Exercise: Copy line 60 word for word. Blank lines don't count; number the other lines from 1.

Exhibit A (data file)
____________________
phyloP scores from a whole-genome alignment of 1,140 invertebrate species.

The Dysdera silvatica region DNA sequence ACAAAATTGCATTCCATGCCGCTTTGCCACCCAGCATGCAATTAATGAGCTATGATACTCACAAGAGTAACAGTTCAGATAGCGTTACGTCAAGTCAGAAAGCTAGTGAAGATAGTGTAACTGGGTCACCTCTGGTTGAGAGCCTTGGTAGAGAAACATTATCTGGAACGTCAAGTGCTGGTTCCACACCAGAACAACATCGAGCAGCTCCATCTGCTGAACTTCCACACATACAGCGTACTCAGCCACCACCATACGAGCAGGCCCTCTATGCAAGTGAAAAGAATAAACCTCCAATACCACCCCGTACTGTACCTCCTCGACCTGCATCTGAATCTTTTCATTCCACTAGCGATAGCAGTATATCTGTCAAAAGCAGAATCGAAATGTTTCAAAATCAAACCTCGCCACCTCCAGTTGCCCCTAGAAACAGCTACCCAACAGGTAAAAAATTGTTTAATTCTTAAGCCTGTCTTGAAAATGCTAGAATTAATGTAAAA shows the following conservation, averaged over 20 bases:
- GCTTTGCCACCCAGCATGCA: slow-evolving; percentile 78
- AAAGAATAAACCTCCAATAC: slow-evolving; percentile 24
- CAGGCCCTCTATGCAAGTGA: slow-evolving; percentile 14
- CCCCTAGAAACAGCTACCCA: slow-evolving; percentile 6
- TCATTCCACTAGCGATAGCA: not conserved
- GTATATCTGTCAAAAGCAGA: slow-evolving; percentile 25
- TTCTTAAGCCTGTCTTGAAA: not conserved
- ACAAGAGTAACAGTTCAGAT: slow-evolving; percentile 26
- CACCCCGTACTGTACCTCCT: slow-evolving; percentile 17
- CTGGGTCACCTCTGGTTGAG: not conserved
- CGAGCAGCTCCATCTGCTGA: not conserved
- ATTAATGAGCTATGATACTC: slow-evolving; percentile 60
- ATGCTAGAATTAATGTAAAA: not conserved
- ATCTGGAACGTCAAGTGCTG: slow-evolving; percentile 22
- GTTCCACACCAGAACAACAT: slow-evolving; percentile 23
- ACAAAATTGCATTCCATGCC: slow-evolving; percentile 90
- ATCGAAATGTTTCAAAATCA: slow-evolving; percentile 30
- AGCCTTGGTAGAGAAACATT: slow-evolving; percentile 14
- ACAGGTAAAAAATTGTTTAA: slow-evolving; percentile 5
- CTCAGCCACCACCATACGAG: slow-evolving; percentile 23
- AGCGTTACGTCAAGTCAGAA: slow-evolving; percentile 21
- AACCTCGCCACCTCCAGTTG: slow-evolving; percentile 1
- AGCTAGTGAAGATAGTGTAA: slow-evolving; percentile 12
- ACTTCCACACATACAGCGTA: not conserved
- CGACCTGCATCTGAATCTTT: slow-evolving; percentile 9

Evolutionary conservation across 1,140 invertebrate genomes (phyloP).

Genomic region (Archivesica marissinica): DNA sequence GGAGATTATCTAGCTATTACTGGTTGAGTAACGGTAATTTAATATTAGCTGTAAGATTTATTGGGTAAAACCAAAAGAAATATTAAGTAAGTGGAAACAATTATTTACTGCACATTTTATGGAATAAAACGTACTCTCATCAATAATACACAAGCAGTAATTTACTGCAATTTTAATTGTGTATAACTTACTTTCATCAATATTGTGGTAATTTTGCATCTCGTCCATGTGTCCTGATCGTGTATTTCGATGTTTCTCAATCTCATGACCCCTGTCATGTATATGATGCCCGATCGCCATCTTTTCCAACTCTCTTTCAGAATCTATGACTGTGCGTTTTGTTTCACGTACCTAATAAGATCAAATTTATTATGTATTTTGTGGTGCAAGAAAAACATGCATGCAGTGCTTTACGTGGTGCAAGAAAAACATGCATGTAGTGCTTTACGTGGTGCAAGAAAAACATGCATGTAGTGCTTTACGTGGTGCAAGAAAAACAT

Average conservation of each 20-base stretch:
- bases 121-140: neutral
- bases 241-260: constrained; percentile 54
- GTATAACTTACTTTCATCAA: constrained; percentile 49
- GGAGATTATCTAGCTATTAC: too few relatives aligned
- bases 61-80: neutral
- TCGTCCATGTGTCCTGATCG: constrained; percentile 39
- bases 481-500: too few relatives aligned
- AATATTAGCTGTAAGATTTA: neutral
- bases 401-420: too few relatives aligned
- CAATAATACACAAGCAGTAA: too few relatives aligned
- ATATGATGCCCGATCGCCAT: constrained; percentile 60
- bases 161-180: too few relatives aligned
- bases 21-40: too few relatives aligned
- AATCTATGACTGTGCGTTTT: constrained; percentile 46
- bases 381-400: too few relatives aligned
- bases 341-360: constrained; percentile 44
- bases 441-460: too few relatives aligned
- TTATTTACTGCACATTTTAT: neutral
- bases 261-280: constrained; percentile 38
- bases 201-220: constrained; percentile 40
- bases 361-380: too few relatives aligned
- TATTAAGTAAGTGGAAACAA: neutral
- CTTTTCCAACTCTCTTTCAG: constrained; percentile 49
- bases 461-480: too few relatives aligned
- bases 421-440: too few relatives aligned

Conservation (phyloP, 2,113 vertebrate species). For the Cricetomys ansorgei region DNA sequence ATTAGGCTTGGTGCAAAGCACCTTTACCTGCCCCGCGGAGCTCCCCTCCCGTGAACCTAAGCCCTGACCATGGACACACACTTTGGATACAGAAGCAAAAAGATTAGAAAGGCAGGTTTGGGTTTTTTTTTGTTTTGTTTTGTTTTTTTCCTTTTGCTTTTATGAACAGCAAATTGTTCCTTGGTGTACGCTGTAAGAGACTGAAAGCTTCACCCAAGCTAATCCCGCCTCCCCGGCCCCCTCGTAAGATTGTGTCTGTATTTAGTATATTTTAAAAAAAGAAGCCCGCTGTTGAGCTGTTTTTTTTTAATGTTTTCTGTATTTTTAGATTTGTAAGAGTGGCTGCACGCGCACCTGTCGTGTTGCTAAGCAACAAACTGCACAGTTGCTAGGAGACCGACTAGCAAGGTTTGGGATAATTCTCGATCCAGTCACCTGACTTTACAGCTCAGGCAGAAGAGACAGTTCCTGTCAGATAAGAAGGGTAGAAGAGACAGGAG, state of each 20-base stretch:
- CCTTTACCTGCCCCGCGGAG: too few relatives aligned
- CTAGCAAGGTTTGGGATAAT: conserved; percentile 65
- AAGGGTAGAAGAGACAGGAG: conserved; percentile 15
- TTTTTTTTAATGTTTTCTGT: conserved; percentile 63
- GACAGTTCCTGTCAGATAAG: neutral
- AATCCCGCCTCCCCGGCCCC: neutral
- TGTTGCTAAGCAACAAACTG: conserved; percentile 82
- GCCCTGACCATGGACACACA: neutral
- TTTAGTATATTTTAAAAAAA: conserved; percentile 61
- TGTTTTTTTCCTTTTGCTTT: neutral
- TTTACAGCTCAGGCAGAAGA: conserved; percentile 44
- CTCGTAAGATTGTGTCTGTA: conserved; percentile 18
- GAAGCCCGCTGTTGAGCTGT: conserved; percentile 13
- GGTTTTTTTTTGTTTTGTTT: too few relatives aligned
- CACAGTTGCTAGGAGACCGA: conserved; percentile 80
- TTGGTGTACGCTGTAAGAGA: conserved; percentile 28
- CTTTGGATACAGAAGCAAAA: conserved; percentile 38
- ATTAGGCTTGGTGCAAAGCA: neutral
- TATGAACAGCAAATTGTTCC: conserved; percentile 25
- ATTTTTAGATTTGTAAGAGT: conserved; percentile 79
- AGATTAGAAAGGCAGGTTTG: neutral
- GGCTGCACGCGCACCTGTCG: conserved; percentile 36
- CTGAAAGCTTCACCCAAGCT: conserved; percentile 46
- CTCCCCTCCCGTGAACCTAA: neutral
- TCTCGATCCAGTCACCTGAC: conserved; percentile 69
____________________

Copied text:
- TTTTTTTTAATGTTTTCTGT: conserved; percentile 63